Could Zika virus hold the key to fighting brain tumours? 

Lara, who born with microcephaly in Brazil
Lara, who born with microcephaly in Brazil Credit:  Felipe Dana

Zika virus could destroy brain tumours, scientists hope, as they launch the first trial to test whether the devastating disease could cure cancer.

The University of Cambridge is to trial Zika on glioblastoma, the most common and aggressive form of brain tumour, which affects 2,200 people in Britain each year.

Crucially, unlike other treatments, the virus can pass the blood-brain barrier - a membrane which acts like a filter to prevent all but the most vital nutrients passing through.

Zika’s ability to pass through this barrier causes severe disability in babies by attacking stem cells in the developing brain, but scientists hope to harness the same trait to fight cancer.

The Zika virus is transmitted through mosquitoes and damages babies if expectant mothers are bitten Credit:  Felipe Dana

In glioblastoma, the cancer cells resemble those in the developing brain, suggesting that the Zika infection could attack them too.

Dr Harry Bulstrode, a Cancer Research UK scientist at the University of Cambridge, said: “Zika virus infection in babies and children is a major global health concern, and the focus has been to discover more about the virus to find new possible treatments.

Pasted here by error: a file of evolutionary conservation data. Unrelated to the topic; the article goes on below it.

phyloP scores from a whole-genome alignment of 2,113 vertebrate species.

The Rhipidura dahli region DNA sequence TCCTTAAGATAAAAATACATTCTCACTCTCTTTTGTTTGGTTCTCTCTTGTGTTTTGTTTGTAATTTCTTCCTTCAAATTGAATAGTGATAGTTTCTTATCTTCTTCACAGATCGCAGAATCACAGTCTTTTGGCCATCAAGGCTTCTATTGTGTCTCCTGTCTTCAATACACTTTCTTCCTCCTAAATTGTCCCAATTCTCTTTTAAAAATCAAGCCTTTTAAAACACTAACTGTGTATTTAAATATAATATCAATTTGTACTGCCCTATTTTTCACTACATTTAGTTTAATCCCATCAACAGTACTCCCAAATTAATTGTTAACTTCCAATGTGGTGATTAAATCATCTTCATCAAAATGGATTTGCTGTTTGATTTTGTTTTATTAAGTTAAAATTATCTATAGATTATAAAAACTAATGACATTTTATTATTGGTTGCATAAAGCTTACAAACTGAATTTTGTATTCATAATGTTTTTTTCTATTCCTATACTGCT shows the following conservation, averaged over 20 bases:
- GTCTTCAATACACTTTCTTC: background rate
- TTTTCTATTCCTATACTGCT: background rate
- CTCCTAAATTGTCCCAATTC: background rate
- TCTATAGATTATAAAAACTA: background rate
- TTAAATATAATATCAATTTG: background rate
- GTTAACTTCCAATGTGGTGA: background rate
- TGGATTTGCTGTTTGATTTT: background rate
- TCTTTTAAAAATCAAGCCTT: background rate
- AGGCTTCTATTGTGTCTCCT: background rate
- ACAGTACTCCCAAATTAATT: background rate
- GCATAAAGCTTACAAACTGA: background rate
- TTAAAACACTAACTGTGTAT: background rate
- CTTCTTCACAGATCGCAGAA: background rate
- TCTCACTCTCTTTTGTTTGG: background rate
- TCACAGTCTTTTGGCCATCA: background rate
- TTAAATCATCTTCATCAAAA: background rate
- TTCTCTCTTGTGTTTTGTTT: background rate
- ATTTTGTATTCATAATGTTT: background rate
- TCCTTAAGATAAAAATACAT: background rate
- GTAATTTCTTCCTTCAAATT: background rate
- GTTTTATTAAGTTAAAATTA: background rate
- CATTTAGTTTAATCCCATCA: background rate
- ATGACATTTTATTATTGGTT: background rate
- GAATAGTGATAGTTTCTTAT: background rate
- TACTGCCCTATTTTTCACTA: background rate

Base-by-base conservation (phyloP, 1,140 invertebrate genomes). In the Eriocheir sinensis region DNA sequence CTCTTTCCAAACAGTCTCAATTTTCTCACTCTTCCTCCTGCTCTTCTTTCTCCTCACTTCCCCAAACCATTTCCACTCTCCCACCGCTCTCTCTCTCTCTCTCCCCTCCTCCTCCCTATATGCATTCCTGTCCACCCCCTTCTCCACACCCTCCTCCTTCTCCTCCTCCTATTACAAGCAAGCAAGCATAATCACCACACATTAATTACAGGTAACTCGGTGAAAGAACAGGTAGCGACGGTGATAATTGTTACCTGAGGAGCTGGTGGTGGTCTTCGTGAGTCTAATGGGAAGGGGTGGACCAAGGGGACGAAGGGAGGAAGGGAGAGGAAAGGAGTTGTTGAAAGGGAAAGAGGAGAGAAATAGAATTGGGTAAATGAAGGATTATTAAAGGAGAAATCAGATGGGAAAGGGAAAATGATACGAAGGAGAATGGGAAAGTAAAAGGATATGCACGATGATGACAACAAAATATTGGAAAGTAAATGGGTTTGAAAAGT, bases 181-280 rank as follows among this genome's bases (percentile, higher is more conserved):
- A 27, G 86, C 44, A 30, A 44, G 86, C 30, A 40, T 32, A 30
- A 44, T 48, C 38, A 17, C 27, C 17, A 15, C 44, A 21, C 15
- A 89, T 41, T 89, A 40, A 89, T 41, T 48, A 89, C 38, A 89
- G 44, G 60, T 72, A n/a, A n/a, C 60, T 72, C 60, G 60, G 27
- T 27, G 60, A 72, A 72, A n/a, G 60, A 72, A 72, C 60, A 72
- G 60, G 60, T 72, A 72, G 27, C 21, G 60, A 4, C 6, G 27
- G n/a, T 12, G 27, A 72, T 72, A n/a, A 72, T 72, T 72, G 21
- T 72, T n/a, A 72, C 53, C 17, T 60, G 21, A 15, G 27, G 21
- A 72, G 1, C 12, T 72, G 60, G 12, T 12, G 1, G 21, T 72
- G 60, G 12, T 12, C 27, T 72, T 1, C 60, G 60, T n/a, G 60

“We’re taking a different approach, and want to use these new insights to see if the virus can be unleashed against one of the hardest to treat cancers.

“We hope to show that the Zika virus can slow down brain tumour growth in tests in the lab.  

“If we can learn lessons from Zika’s ability to cross the blood-brain barrier and target brain stem cells selectively, we could be holding the key to future treatments.”

Hundreds of babies were born with microcephaly following the Zika outbreak in South America  Credit:  Felipe Dana

The research, using tumour cells in the laboratory and in mice, will see if the virus can destroy cancer cells.

This early stage research will explore how the virus targets stem cells and provide the starting point to develop new treatments that seek out the tumour and spare the surrounding healthy brain tissue.

Dr Iain Foulkes, director of research and innovation at Cancer Research UK, which is funding the research, said: “We urgently need new insights and treatments to tackle glioblastomas, one of the most common and difficult to treat forms of brain tumours.

“Finding new ways to treat brain tumours to help more people survive the disease is a priority for Cancer Research UK.”